On President Obama’s First Day in Office…

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As of Jan. 20, 2009:

Jimmy Fallon was not the host of a late-night show on NBC.

Conan O’Brien hadn’t even hosted The Tonight Show yet.

Michael Jackson was still alive.

There was no such thing as Snapchat.

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The M&M Report: The Bill Simmons Empire

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Devin and I have long been obsessed with Bill Simmons, his various websites, his similarly titled podcasts and now his curious HBO TV show. On this episode of The M&M Report, we sort out our complicated feelings about all of those elements of Simmons’ wide reach.

Listen here.

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The M&M Report: “Room,” Grantland and Devin Doesn’t Like Things (!)

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On this episode of The M&M Report, Devin Mitchell and I review the claustrophobia-inducing drama Room, which stars Brie Larson and Jacob Tremblay as a mother and child held captive in a garden shed for more than five years. This movie freaked us out, but we recommend it.

Then we paid tribute to one of our favorite web sites: Grantland, which ESPN abruptly shuttered a couple weeks ago.

And finally, Devin explains why he doesn’t want to hear one more word about the 2016 election. (This episode was recorded on Sunday, before Tuesday’s GOP debate.)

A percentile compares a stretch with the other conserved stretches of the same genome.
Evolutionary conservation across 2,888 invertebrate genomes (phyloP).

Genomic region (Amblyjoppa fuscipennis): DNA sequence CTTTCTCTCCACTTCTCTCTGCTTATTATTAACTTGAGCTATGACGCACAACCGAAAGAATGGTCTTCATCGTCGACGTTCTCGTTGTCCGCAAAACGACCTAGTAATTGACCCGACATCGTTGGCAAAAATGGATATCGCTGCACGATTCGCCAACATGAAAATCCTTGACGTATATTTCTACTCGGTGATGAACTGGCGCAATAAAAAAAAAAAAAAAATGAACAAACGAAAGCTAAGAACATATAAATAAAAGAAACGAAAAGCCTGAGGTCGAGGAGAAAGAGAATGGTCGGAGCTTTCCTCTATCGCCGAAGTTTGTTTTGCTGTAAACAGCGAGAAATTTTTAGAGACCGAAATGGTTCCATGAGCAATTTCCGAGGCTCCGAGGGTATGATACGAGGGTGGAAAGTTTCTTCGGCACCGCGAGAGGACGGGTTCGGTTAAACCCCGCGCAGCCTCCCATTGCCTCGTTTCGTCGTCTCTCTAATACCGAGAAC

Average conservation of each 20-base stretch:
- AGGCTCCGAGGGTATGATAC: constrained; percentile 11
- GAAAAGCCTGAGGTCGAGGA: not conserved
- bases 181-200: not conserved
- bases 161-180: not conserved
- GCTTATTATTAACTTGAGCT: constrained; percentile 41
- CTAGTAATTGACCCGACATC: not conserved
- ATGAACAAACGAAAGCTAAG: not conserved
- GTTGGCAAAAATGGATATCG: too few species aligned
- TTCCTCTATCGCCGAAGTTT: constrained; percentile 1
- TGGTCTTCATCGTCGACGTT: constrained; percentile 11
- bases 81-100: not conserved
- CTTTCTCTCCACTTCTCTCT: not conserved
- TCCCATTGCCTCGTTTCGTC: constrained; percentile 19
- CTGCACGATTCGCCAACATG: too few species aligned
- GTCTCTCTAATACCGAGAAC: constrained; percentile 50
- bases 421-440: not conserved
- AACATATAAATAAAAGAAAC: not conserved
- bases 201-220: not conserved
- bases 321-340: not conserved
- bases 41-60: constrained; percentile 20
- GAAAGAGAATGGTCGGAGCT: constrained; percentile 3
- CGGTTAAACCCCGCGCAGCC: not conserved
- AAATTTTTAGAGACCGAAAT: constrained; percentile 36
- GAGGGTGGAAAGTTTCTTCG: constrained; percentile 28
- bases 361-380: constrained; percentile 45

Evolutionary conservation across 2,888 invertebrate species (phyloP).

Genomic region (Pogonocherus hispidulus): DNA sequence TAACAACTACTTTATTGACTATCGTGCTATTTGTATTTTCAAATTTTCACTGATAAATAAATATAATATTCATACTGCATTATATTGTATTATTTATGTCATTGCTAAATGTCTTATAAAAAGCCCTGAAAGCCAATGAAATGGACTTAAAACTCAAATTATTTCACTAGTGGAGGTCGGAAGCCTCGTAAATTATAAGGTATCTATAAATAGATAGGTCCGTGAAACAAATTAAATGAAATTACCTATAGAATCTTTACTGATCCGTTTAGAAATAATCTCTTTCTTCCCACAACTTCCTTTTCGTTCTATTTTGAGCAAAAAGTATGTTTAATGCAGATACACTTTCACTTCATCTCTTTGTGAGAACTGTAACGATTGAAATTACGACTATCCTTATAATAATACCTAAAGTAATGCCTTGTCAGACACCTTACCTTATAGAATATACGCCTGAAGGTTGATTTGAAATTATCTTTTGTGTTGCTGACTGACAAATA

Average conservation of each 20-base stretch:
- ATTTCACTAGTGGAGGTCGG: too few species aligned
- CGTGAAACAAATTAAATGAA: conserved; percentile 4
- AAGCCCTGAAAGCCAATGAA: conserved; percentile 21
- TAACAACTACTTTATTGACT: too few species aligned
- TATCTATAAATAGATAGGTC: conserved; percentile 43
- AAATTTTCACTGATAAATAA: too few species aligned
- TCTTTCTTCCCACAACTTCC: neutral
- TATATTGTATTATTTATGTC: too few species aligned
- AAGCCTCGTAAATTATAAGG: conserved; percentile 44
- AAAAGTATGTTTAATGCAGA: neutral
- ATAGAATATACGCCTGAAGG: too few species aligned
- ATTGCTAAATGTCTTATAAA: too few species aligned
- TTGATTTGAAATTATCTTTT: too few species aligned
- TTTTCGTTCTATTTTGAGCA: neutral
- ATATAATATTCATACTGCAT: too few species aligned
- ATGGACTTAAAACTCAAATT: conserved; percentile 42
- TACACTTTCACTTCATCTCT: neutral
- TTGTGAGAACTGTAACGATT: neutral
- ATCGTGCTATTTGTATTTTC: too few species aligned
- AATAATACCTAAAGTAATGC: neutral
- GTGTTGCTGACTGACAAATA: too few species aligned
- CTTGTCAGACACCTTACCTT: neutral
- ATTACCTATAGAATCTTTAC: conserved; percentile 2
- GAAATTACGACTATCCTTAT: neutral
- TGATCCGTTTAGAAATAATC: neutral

Room – 0:25
Grantland ends – 20:56
Devin Doesn’t Like Things: 2016 Election – 36:05

Peruse the M&M Report category page for previous episodes of the podcast. Thanks for listening!

Podcast Paean: The End of “Prince Movies” and “Firewall and Iceberg”

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By some cruel convergence of fates, two of the Internet’s best sources for culture criticism closed their doors yesterday. First, Grantland’s Alex Pappademas bid farewell to his colleague longtime and friend Wesley Morris, who’s departing for the New York Times, on the series finale of their podcast Do You Like Prince Movies?. Just hours later, current HitFix TV critic Alan Sepinwall and now-former HitFix editor Daniel Fienberg dropped their 302nd (!) and last Firewall and Iceberg podcast.

Both episodes were fitting farewells, combining a last attempt at the show’s typical rhythms followed by a more introspective look back at how the podcasts came to be and what they meant to the people who created and listened to them. No one cried, though Morris came closest, or so it seemed. There were thank-yous, callbacks, jokes, running gags and moments of sentimentality.

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